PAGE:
Arizona school districts filling more vacant teacher positions as new school year begins

It’s back to school for students, and for the 2023-2024 school year, it appears many school districts in the Phoenix area are also welcoming more new teachers to the classroom.

While Arizona is still facing a severe teacher shortage, officials with some school districts in the Phoenix area say for the first time in years, the trend is finally starting to shift.

Cartwright School District

At Cartwright School District, they were short 28 teachers during the summer of 2022. Fast-forward a year, they are only short three teachers. Principals say the district’s four-day student and staff week has been a big draw for new hires.

"They were transitioning to a four-day work week, including teachers, and that really drew me in. I've never had an opportunity like that before," said kindergarten teacher Courtney Schultz. "Honestly, the biggest thing for me is to be able to rejuvenate, be able to catch up on school work, be able to get the rest that I need, and come back on Monday and be prepared for everything."

The school district launched its four-day school week in 2022, and starting this school year, staff members will also get Fridays off.

"I think it gives a leverage and a playing field that you don't have in all other school districts, potentially," said Dr. Joy Weiss, the principal of the Bret R. Tarver Leadership Academy.

Mesa Public Schools

In Mesa, which has the largest school district in Arizona, there are just over 60 vacant teaching positions in the days leading up to the new school year. In 2022, there were more than 100 vacancies. For 2021, that number was higher than 200.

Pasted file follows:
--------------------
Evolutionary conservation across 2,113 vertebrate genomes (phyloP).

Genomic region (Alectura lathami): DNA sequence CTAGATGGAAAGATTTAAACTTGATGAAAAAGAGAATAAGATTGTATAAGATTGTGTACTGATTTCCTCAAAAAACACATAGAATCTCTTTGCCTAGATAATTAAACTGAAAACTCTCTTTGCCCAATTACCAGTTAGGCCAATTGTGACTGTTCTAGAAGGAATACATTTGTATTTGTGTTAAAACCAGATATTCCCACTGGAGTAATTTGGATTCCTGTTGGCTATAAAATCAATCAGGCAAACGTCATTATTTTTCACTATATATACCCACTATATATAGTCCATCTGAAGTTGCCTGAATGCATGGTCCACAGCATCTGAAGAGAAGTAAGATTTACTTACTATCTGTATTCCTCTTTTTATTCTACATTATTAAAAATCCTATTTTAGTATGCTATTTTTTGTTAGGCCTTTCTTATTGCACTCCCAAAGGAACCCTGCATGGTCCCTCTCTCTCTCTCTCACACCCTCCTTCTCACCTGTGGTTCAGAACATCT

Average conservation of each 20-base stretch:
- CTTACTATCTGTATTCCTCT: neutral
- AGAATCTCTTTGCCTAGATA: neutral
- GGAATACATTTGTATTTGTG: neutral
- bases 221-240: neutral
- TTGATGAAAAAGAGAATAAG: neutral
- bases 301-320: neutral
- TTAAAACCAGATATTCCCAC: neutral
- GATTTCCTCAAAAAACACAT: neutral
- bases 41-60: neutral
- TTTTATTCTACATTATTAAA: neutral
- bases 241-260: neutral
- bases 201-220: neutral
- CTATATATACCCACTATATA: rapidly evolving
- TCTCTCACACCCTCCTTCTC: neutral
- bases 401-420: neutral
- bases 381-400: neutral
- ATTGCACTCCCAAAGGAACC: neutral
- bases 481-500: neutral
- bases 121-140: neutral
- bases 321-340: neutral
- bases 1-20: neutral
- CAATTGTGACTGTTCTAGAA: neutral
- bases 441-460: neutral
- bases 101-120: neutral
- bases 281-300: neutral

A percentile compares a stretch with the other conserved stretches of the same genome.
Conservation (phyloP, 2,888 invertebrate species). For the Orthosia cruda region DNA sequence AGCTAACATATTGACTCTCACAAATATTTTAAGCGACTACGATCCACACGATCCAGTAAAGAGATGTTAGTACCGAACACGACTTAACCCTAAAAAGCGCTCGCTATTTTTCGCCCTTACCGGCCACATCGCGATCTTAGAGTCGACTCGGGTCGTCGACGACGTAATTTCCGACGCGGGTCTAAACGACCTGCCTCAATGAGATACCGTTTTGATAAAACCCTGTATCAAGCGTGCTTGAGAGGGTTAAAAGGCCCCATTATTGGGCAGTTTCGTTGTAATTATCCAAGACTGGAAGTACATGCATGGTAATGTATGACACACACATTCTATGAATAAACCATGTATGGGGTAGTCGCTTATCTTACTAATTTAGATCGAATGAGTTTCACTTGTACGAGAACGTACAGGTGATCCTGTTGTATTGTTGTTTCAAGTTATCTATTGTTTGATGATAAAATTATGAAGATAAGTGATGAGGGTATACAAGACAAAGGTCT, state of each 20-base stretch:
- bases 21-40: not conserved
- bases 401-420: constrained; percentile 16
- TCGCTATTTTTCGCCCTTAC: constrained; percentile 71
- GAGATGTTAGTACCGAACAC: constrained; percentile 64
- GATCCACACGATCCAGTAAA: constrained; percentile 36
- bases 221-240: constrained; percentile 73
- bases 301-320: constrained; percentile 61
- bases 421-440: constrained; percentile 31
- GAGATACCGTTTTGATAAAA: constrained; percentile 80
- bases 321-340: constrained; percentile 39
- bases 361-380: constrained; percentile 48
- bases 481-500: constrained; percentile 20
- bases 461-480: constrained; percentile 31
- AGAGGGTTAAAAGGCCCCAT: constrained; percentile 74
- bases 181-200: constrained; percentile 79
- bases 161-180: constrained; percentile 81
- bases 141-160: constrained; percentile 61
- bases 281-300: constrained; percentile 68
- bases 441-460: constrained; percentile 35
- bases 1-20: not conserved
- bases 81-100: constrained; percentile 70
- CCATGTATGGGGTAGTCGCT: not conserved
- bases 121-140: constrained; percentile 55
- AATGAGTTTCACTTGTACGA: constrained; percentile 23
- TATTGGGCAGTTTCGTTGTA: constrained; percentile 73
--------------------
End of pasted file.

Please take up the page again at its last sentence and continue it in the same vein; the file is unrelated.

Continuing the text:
"As of last week, we had all of our K-6 positions all filled," said Justin Wing with Mesa Public Schools. "We had our core subject areas of math, English, science all filled."

Deer Valley Unified School District

At Deer Valley Unified, just 3% of their teaching positions remain vacant. Many district officials say programs that allow professionals with a bachelor’s degree to quickly earn a teaching certification have helped fill vacancies.

"In total, we have 68 teachers in the teacher prep program in Deer Valley," said Stefanie Ewbank with Deer Valley Unified School District.

The district’s teacher prep program is free, and many of those in the program are people who want to change careers, and just don’t have the money or time to go back to college to get a teacher certification. At the end of our program, those taking part in it will get a classroom-based certification That is only good within the State of Arizona.

According to officials with the Arizona School Personnel Administrators Associations, there are more than 2,800 vacant teaching positions across Arizona.